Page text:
dipole anisotropy


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dipole anisotropy

[′dī‚pōl ‚an·ə′sä·trə·pē]
(astronomy)
A deviation of the equivalent blackbody temperature of the cosmic microwave radiation from its average value which is proportional to the cosine of the angle with some given direction, thus resembling the form of radiation from a dipole antenna.
McGraw-Hill Dictionary of Scientific & Technical Terms, 6E, Copyright © 2003 by The McGraw-Hill Companies, Inc.
References in periodicals archive ?
The dipole anisotropy, registered by the COBE satellite, is 3.353 [+ or -] 0.024 mK.
The dipole anisotropy of the IMB is explained due to the Doppler-effect on the IMB photons: the Earth moves through the IMB with a velocity of 365 [+ or -] 18 km/sec, so the IMB photons registered by an Earth-bound observer (or any observer who is connected to the reference frame of the Earth such as the observers on board of the COBE satellite or the WMAP satellite) bear different energies/frequencies toward and backward this motion that is manifest as the IMB anisotropy in this direction.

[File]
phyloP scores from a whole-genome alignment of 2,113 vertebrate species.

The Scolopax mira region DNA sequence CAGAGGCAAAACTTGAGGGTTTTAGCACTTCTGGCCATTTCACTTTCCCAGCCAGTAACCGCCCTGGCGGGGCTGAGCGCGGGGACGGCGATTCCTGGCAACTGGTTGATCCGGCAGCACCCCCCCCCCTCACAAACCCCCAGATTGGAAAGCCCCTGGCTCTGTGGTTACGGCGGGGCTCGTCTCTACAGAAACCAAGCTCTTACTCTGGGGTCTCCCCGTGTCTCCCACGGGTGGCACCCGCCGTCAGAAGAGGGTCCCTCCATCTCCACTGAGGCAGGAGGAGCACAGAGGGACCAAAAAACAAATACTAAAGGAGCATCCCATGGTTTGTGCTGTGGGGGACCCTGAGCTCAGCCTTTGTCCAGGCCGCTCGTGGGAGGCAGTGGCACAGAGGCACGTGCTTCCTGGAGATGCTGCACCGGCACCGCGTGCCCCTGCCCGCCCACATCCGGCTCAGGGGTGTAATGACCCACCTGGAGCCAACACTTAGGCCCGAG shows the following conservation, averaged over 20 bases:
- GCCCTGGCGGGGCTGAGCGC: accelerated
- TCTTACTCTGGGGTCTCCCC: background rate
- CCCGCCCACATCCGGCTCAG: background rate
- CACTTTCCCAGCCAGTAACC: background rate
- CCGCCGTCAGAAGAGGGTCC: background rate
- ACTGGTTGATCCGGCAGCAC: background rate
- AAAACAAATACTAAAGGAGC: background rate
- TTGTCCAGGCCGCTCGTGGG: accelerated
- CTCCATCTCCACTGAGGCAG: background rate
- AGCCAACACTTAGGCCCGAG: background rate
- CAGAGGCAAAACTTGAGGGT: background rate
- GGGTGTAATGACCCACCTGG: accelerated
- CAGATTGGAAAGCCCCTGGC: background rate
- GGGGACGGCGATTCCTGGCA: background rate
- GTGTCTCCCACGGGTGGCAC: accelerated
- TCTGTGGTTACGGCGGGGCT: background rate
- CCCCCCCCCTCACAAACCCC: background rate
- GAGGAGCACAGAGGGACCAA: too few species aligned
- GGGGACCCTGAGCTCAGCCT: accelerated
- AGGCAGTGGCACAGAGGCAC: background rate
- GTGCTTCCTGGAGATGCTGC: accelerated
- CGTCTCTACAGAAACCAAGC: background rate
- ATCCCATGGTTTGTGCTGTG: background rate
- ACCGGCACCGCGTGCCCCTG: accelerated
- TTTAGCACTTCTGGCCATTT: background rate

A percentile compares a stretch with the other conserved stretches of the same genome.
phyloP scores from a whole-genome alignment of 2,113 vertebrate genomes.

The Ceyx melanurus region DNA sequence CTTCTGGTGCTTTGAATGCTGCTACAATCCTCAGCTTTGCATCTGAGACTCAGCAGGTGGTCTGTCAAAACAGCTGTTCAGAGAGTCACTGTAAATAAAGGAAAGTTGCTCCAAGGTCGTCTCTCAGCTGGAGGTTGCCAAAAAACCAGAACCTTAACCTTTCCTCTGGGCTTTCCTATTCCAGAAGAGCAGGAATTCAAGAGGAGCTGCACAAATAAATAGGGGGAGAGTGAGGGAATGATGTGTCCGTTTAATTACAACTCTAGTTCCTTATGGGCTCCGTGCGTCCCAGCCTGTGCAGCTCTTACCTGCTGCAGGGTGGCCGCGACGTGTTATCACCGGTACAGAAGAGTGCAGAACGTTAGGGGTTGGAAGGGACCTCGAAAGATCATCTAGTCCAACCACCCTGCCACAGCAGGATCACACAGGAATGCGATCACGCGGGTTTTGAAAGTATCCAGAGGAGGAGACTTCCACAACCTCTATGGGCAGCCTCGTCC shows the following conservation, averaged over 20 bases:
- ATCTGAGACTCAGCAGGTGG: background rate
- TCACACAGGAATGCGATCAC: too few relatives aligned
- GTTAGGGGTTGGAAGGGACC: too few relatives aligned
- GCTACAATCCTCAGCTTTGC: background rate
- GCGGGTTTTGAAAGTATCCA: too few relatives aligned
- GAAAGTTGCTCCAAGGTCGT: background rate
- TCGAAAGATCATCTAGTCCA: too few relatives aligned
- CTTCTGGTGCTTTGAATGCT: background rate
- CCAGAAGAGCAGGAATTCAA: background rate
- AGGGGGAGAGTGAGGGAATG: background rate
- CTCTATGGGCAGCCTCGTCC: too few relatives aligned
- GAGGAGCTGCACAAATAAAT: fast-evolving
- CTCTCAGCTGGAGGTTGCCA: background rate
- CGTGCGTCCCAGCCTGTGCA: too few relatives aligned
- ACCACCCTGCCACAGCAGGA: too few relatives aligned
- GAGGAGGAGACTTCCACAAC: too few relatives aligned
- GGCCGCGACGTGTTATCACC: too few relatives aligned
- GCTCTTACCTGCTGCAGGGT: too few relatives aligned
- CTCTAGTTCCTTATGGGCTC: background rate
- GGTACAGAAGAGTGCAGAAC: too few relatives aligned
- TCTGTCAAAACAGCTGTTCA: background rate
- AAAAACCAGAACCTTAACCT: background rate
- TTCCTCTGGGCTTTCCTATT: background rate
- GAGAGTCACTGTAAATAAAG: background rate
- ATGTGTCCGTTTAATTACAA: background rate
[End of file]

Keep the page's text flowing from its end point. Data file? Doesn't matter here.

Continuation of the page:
This scale refers to the present time, and an anisotropy on this scale, the "dipole anisotropy," has been known for several years.
If the origin of a microwave background (EMB) is the Earth, what would be its density and associated dipole anisotropy measured at different altitudes from the surface of the Earth?
The dipole anisotropy of such an earthy microwave background, due to the rapid motion of the Earth relative to the source of a weak intergalactic field which is located in depths of the cosmos, doesn't depend on altitute from the surface of the Earth.
The dipole anisotropy of the Earth microwave background, due to the rapid motion of the Earth relative to the source of another field which isn't connected to the Earth but is located in depths of the cosmos, doesn't depend on altitute from the surface of the Earth.
The dipole anisotropy is therefore independent of altitude; the anisotropy will be the same be it measured at the altitude of a U2 aeroplane (25 km), the COBE satellite (900 km), or the WMAP satellite located at the L2 point (1.5 million km).
The discovery of a dipole anisotropy in the CMBR is interpreted as a Doppler shift produced by the Earth's motion (solar barycenter).
For instance, both Miller and Conklin have obtained a non-null result on the two-way path light speed anisotropy and the dipole anisotropy of the CMBR, respectively.